Rodriguez downplays revenge motive
Arizona coach Rich Rodriguez admits his team has prepared for opponents with revenge in mind.
The latest was Oregon State, and the Wildcats exacted revenge on a loss at Corvallis last year with a 49-28 rout last weekend. It was another game in which sophomore phenom QB Khalil Tate led the way.
Well, look who Arizona has up next — it's Oregon, 4 p.m. Saturday at Autzen Stadium.
The last time the teams met was in the 2014 Pac-12 title game, which the Ducks won big-time, 51-13, en route to a College Football Playoff appearance. The Ducks, in fact, gained their own revenge in the Pac-12 title affair, having dropped a home game to the Wildcats earlier in the season.
"That was so long ago. These are different teams," Rodriguez says, of playing up the revenge factor.
Arizona (7-3, 5-2 Pac-12) has won five of its past six games since Tate's emergence as a legitimate Heisman Trophy candidate.
The Ducks (5-5, 2-5) are trying to win one more game for bowl eligibility, and they might have QB Justin Herbert back to lead them for the first time since Sept. 30, when he went out with a broken collarbone.
Oregon's two remaining games, which include Oregon State on Nov. 25, are at home.
"It's going to be a tough road environment. Colorado was like that," says Rodriguez, referencing the first win of the Tate era, in which he ran for an NCAA QB-record 327 yards and four scores. "We'll have to prepare for that. It'll be loud and intense.
"There's a lot at stake; every game we play elevates our bowl status. ... It's our big week. We have to stay poised. Our guys have stayed focused all year, I wouldn't expect it to be any different."
• Tate already has established the Pac-12 record for quarterback rushing yards. He has 1,293 (11.6 per carry), with 11 touchdowns, and he has eight TD passes to go with 61.9 percent passing. He does have six interceptions.
The Wildcats have some other athletic skill players, including running backs J.J. Taylor and Nick Wilson. And backup QB Brandon Dawkins, had he not gotten injured, might be putting up some prolific numbers as the starter.
Arizona possesses an experienced offensive line, which helps the 'Cats run their explosive and efficient version of the spread offense.
The Wildcats ran for a school-record 534 yards against Oregon State. Tate had 206 yards and two scores on 16 carries, and Taylor and Wilson each topped 100 yards.
"It starts with the big guys up front. They're a really hard-working group," Rodriguez says. "Tight ends do a good job of blocking, and receivers are overlooked in how they block."
• Says Rodriguez, of Tate, a 6-2, 210-pounder from Serra High and Inglewood, California: "He's a competitive guy and a competitive runner."
Tate is quick with his moves and fast with breakaway speed, even when defenders appear to have pursuit angles on him. He's powerful and tough to bring down.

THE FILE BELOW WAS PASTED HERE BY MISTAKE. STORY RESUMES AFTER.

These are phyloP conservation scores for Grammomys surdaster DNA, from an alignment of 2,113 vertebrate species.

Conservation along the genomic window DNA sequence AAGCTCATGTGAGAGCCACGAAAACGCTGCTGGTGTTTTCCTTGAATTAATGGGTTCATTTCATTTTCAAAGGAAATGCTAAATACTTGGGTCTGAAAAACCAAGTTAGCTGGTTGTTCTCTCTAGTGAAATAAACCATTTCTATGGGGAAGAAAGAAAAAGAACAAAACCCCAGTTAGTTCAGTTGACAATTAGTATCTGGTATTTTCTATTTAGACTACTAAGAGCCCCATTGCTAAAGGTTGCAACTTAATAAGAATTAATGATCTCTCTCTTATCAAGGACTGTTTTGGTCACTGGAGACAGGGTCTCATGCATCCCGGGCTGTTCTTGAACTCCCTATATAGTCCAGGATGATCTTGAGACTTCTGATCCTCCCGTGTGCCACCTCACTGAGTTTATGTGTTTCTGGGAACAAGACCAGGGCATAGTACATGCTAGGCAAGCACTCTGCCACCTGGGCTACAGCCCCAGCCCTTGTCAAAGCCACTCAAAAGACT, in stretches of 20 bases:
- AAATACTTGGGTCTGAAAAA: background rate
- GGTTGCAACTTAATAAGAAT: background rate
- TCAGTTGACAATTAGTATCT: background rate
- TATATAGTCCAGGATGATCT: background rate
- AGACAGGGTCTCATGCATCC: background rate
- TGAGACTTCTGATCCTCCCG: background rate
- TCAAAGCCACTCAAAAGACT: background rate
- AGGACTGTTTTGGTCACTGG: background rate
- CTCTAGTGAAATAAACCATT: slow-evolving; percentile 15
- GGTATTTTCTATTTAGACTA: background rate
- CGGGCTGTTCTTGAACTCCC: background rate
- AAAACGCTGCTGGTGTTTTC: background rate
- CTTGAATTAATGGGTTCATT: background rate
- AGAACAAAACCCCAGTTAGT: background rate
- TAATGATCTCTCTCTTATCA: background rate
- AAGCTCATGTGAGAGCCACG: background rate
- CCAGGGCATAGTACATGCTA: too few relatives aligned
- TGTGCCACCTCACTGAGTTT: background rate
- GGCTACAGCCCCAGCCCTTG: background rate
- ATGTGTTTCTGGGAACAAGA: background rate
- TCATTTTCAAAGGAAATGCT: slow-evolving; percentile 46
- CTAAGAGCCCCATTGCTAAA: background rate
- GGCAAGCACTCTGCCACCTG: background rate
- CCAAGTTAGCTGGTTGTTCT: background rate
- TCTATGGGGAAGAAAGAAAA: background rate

"He's faster because he's in better shape and 20 pounds lighter than last year," Rodriguez says.
Despite being the No. 2 QB coming out of training camp, Tate is being mentioned in postseason awards talk. He's a semifinalist for the Davey O'Brien National Quarterback Award.
Tate played in seven games last season, rushing for 237 yards and one touchdown on 49 carries (4.8 average), and went 18 of 45 (40 percent) for 243 yards, with three touchdowns and three interceptions.
• Oregon players and coaches walked away from their 38-3 defeat by Washington disappointed because of the way they lost — without a touchdown for the first time since 2007, and completely outclassed by their rival.
What was the Ducks' emphasis during their bye last week?
"Get better at all the things that cause us to lose like we did," coach Willie Taggart says. "A lot of corrections need to be made."
Taggart says the culture is still being changed, even 10 games into his tenure.
"A lot has changed. We're still in the process of doing it," he says. "It doesn't just happen overnight. Guys are working hard doing the things we ask them to do."
• Here's how the Ducks rank in the Pac-12 in some major categories through 10 games: Scoring offense (32.3 points per game, seventh), scoring defense (30.1 points allowed, eighth), total offense (428.7 yards, sixth), total defense (377.7, fourth), rushing offense (255.2 yards, second, more than 90 yards per game behind Arizona), rushing defense (129, second), pass offense (173.5, 11th) and pass defense (248.7, ninth).
Other notable stats: Net punting (33.4 yards, 11th); sacks (30, tied for third); third-down conversions (38.5 percent, 11th); fourth-down conversions (23.1, 12th); penalties (87, 788 yards, 78.8 per game, all 12th).
The fourth-down conversion rate is 124th in the country (of 129 FBS teams). The number of penalties and yardage are last in the country, and 78.8 penalty yards per game ranks 127th.
• Pac-12 standings, by overall record: Washington State, USC, 9-2; Washington, 8-2; Stanford, Arizona, 7-3; Arizona State, UCLA, Oregon, California, Utah, 5-5 each; Colorado, 5-6; Oregon State, 1-9.
Where could Oregon go to a bowl game? Eleven Pac-12 teams could become bowl eligible, and the Pac-12 champ is not likely going to the College Football Playoff.
One would think only the Pac-12 champ would be picked for a New Year's Six bowl game (probably the Fiesta). That would leave the second-place team headed to the Alamo Bowl, and five others heading to (in order of selection) the Holiday, Foster Farms, Sun, Las Vegas and Cactus. After that, some at-large bowl berths would be up for grabs.